Starved for Space: Demand for Industrial Still Far Outpacing Supply

Not even the disruptions of the COVID-19 pandemic, Russia’s attack on Ukraine and rising inflation have stalled the still red-hot industrial market, according to the first quarter national industrial report released recently by Newmark.

The United States saw 103.5 million square feet of industrial absorption during the first quarter of the year. According to Newmark, this marks the fourth consecutive quarter that the country’s industrial market has reached more than 100 million square feet of absorption.

That 103.5 million square feet was actually a decline of 33% from the all-time quarterly absorption amount registered in the third quarter of 2021. But Newmark says that this amount of absorption is still about double the pre-pandemic quarterly average of 2019.

At the same time, the U.S. industrial market’s vacancy rate fell to a record 4%, while asking rents jumped 12.8% on a year-over-year basis to $9.26 a square foot.

This isn’t surprising: As Newmark says in its report, the national industrial market is starved for space, with many major markets having little to no immediate occupancy opportunities for tenants. Competition for this space has driven industrial rents well past the nation’s high inflation rate.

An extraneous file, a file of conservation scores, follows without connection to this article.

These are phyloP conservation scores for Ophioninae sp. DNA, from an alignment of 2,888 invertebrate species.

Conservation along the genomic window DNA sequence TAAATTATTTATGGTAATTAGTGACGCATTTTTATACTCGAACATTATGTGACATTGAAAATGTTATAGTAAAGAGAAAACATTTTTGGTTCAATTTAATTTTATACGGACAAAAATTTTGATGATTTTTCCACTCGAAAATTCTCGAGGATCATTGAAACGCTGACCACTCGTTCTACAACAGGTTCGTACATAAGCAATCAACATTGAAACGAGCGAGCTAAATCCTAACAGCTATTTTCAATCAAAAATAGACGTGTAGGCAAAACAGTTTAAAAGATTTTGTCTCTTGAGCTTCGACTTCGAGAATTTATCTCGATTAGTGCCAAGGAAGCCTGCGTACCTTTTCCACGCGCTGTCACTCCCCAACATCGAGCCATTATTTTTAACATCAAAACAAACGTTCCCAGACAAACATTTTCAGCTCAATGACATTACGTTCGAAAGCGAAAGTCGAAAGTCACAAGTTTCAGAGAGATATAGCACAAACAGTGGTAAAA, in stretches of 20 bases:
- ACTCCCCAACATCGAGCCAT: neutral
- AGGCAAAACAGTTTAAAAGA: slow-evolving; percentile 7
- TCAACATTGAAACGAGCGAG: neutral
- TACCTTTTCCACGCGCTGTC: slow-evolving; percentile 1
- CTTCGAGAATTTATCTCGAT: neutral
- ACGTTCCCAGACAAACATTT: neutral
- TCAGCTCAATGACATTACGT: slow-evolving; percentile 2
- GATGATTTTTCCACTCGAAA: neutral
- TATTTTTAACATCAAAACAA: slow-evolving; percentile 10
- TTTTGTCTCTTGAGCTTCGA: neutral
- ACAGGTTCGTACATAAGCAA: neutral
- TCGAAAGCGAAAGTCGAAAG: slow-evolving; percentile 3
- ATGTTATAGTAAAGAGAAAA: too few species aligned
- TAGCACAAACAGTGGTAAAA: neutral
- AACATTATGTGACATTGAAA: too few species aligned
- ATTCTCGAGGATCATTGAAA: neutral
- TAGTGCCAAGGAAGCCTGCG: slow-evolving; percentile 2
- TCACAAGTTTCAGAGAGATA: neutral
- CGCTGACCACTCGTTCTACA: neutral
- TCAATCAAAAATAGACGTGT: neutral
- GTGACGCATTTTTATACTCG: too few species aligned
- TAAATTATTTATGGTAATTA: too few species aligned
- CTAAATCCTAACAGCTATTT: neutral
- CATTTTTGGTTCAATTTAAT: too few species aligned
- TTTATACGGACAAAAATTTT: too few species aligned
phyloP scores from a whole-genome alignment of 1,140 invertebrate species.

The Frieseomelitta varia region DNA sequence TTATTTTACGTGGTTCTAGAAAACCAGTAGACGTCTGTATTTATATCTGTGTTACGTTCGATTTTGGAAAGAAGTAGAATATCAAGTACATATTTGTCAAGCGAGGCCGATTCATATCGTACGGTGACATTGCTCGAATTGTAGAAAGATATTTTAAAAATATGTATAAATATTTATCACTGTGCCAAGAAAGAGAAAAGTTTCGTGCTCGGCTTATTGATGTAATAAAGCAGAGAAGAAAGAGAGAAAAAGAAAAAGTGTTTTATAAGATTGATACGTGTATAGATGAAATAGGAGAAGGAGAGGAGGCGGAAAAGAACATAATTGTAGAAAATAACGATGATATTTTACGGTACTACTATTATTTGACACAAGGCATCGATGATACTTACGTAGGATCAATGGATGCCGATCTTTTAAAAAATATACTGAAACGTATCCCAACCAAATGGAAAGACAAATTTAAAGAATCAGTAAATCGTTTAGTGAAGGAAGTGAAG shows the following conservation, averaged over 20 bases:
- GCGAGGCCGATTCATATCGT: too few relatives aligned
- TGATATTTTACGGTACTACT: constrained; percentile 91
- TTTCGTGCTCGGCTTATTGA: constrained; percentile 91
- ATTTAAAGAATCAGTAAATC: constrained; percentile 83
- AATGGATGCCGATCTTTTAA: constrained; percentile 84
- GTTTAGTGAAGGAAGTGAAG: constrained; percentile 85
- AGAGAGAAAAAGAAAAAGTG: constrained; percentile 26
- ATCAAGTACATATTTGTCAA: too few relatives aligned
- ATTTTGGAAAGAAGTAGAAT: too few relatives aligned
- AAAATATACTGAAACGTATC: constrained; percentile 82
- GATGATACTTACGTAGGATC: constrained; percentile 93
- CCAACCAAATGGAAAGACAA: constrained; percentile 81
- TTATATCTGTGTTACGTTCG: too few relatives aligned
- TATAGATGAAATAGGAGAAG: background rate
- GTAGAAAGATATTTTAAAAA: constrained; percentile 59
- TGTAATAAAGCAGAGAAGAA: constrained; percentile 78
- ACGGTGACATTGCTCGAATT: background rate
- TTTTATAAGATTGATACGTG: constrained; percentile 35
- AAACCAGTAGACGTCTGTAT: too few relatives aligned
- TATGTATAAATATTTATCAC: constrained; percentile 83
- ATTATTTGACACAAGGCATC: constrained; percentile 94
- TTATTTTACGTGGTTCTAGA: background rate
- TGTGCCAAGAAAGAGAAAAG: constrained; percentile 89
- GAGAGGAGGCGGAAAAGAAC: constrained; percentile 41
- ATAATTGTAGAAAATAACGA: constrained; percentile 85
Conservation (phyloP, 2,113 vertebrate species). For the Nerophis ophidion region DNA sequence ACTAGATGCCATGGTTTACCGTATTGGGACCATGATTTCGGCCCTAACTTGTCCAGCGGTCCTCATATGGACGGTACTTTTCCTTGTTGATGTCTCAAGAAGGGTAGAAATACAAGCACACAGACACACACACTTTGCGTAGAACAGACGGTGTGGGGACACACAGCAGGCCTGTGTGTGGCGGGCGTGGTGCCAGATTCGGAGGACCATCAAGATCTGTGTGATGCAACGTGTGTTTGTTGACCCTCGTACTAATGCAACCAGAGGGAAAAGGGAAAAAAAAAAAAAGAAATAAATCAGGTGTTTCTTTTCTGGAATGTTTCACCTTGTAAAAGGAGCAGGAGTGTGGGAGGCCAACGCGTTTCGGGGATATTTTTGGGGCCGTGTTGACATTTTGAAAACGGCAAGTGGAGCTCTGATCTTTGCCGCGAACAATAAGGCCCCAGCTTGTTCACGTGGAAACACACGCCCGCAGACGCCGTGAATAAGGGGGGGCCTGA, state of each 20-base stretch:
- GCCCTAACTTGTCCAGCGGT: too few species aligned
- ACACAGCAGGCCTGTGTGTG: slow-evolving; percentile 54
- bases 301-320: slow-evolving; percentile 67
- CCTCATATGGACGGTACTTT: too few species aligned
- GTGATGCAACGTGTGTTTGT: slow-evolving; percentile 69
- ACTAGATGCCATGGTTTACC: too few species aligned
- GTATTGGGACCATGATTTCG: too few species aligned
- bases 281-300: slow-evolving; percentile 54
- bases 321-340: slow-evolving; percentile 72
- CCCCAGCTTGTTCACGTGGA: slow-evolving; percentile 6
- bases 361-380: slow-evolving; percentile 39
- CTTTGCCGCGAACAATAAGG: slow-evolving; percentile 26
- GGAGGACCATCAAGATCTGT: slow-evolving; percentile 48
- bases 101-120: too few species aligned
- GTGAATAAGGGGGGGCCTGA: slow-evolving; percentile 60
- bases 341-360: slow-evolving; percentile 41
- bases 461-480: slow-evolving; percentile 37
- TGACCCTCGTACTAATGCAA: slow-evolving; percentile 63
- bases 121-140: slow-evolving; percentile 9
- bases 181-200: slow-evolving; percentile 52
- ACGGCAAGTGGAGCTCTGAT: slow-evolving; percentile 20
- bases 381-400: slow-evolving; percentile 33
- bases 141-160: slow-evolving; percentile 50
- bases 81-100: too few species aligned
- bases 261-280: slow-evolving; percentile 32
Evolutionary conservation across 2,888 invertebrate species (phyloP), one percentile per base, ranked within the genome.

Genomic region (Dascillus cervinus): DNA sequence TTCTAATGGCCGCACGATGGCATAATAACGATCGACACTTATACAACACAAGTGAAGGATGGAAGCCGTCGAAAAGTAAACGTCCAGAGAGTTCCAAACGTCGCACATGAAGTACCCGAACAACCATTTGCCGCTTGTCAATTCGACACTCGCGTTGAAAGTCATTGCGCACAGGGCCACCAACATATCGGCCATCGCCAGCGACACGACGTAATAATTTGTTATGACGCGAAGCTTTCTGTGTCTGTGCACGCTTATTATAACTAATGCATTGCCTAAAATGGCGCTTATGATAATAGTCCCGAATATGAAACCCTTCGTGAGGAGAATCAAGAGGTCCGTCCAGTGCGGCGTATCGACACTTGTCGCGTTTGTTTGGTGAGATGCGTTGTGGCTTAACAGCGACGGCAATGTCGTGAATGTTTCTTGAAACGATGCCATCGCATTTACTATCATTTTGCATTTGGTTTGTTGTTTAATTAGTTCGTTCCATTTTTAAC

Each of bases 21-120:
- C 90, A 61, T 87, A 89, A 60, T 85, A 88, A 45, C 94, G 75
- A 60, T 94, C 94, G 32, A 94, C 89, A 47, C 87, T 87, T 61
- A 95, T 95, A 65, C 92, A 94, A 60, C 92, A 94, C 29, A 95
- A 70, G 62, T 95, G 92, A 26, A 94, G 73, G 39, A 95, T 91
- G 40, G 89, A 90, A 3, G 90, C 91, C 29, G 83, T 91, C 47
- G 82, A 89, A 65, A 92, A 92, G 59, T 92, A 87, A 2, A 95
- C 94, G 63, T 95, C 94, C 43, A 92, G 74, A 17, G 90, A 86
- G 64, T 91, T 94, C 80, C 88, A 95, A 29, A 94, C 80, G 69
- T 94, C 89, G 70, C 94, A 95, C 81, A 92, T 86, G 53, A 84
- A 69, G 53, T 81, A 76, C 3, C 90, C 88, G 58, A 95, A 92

Developers aren’t shy about building new industrial spaces, either. Newmark reported that the national industrial construction pipeline measured 546.1 million square feet as of the end of the first quarter. Developers also delivered 81.1 million square feet of industrial space during the quarter.

Newmark highlighted several big industrial transactions during the quarter, including two in the Midwest.

In Columbus, Ohio, Related Companies purchased the 2.07-million-square-foot Eddie Bauer/PacSun Distribution Center for $90.5 million, a price of $44 a square foot. And in Milwaukee, Phoenix Investors purchased the 1.5-million-square-foot Briggs & Stratton manufacturing facility for $24 million.

Newmark also pointed to several Midwest markets as having especially low industrial vacancy rates as of the end of the first quarter. This includes Chicago, with a vacancy rate of 4.4%; Cincinnati, 3.7%; Cleveland, 4.4%; Columbus, 2.4%; Detroit, 4.3%; Indianapolis, 3.6%; Milwaukee, 2.8%; Minneapolis, 3.6%; Nashville, 4.4%; and St. Louis, 3.5%.